Sustainable NZ campaign advert uses actor to play business owner

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The Sustainable New Zealand Party has admitted that a woman featured in one of its online video advertisements is not a small business owner named Jill, but is the partner of the party’s leader.

Sustainable New Zealand Party leader Vernon Tava talking to a woman portrayed as a supporter named Jill, but who is actually an actor.

A screenshot from the Sustainable New Zealand Party ad which shows party leader Vernon Tava talking to a woman portrayed as a business owner, but who is actually an actor. Photo: Screenshot / Sustainable NZ

The ad featured party leader Vernon Tava talking to a supporter named Jill, who is a small business owner frustrated with the direction New Zealand is headed.

However, when approached by RNZ, Tava admitted the woman was an actor named Julie, who is also his partner.

He also confirmed a shortened version of the ad had featured on a television network.

Despite this, Tava said he did not believe the ad was misrepresentative.

“We’re not selling a product, and it certainly hasn’t purported to be a documentary,” he said.

“We haven’t made any statements that these are genuine people talking about their genuine businesses or other practices.”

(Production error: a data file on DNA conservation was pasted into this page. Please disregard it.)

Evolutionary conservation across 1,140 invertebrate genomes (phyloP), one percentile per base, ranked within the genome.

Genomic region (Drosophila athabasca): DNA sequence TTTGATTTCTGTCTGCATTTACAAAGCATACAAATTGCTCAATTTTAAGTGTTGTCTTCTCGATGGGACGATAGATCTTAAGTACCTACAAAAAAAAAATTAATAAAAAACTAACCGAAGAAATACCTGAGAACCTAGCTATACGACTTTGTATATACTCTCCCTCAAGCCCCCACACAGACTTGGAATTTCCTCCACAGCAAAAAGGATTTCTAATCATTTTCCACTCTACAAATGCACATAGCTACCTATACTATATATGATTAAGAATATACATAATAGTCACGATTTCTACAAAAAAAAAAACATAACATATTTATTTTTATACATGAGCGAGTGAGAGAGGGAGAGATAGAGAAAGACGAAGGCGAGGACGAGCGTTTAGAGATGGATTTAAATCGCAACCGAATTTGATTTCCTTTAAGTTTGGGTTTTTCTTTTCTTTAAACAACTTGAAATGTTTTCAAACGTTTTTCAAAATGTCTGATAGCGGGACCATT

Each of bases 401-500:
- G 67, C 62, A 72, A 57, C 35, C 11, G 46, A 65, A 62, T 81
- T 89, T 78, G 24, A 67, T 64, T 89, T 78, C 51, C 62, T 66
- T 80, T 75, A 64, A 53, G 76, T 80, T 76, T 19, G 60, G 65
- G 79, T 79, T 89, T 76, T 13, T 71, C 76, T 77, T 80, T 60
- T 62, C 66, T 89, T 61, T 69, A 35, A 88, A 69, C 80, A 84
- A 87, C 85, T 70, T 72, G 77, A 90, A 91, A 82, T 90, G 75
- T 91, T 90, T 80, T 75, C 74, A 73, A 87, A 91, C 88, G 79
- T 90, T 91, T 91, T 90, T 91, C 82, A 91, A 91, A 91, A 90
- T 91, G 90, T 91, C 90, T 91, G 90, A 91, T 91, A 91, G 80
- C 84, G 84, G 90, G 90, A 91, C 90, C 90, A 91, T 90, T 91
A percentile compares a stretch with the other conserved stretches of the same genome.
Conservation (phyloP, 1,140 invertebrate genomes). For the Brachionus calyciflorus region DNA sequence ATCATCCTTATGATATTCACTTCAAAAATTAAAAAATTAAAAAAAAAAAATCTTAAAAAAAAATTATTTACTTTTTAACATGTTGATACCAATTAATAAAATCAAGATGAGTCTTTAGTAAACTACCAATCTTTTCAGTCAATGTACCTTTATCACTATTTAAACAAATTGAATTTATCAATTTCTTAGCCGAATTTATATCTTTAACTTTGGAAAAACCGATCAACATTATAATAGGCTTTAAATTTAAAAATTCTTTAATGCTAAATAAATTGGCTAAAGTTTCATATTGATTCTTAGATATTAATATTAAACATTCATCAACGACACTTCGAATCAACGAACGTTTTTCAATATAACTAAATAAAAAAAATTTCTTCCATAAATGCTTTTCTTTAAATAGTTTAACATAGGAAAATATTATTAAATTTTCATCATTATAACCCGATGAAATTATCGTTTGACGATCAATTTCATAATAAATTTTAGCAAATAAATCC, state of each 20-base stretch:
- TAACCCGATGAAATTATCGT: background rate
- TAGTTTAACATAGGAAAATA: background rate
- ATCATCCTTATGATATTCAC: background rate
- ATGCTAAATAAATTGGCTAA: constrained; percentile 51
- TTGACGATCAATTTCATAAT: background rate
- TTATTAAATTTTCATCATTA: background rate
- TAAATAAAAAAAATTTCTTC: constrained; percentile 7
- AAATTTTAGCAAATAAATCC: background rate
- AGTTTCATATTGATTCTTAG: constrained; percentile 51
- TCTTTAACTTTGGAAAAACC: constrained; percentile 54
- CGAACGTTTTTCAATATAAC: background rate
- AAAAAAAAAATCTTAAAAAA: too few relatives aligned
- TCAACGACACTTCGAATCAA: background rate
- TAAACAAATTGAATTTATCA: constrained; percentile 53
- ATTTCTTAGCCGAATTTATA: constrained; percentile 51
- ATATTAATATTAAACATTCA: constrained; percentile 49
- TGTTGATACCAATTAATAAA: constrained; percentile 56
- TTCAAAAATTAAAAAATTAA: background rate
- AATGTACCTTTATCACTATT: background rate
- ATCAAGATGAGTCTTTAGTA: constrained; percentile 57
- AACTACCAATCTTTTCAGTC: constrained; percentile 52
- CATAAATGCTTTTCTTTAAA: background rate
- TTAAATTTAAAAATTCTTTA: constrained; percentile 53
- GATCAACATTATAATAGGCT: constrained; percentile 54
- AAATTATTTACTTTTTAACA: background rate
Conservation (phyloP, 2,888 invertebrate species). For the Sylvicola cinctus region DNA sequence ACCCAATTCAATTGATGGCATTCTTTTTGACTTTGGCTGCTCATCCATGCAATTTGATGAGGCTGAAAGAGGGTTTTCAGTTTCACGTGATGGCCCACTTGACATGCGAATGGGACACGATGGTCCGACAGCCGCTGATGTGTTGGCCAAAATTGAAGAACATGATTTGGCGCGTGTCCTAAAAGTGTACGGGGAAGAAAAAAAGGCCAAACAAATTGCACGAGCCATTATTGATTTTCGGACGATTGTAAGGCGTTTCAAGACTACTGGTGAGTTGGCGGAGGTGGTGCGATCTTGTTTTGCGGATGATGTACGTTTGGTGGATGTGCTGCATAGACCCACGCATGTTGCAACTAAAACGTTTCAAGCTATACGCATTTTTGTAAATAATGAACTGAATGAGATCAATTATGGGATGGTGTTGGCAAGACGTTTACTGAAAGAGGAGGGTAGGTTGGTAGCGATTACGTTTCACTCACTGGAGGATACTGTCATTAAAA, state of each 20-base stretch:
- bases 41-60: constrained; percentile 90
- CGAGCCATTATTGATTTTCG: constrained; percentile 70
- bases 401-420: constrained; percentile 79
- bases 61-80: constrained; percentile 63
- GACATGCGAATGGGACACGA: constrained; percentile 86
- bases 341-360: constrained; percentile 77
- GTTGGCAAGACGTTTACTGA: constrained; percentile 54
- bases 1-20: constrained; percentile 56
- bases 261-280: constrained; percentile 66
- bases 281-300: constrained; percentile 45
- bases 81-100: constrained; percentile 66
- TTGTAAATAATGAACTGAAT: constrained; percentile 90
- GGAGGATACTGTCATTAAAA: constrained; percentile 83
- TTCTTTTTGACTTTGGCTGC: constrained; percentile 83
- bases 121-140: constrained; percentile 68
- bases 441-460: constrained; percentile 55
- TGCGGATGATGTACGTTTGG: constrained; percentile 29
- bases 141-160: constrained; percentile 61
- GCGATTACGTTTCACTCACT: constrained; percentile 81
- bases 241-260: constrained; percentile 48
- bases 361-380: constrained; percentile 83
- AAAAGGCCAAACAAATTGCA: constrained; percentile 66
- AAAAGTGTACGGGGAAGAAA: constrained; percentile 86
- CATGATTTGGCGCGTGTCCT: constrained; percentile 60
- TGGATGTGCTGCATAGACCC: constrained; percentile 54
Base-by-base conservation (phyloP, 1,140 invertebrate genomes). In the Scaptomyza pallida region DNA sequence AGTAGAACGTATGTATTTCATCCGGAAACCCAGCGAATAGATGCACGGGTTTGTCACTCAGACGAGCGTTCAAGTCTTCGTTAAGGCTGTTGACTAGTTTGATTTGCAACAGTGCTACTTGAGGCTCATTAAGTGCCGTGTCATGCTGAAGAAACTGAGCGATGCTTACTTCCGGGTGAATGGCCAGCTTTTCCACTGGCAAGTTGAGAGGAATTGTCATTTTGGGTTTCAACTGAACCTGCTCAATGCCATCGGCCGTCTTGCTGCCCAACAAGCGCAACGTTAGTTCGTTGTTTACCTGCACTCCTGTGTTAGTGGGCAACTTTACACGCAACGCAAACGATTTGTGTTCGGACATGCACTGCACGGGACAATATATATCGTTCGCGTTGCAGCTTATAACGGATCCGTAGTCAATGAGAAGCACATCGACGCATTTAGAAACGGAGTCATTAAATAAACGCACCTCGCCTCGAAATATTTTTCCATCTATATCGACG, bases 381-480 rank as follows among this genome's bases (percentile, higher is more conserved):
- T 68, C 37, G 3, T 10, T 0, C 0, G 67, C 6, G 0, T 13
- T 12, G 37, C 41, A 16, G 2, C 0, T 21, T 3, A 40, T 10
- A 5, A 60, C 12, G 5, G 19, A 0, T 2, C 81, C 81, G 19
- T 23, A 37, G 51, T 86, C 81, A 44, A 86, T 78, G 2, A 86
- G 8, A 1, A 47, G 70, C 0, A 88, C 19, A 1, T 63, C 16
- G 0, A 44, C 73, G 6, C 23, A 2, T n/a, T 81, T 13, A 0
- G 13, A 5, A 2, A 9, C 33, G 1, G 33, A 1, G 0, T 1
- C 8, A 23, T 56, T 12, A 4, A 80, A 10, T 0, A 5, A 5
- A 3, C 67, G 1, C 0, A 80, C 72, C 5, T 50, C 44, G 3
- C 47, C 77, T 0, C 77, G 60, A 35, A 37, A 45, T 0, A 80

Tava said it was commonplace, in his understanding, to use actors for ads.

He also said the script was based on an amalgamation of conversations with real people.

“It is surprisingly difficult to find people who are actually able to convincingly deliver on camera, so that’s why we did it the way they did.”

When asked if viewers would be able to distinguish between an actor and a ‘real person’ without disclosure, Tava said he did not think it was “relevant to the communication of the message of the party”.

However, a senior lecturer for marketing at Auckland University said there was a chance the ad breached advertising standards.

“I think that portraying her as a small business owner, not disclosing the fact that she is an actor and is in fact his partner, I think that most people would see that as not quite telling the full truth,” Dr Bodo Lang said.

“He hasn’t, maybe not told a lie here, but he certainly hasn’t disclosed the truth and my sense is that this would be a breach of the standards.”

Lang pointed to the second principle in the Advertising Standards Code called ‘Truthful Presentation’.

The section states that ads must not mislead, or be likely to mislead, deceive or confuse consumers or exploit their lack of knowledge.

“This includes by implication, inaccuracy, ambiguity, exaggeration, unrealistic claim, omission, false representation or otherwise.”

Tava said he did not believe the ad to be genuinely misrepresentative or misleading at all.

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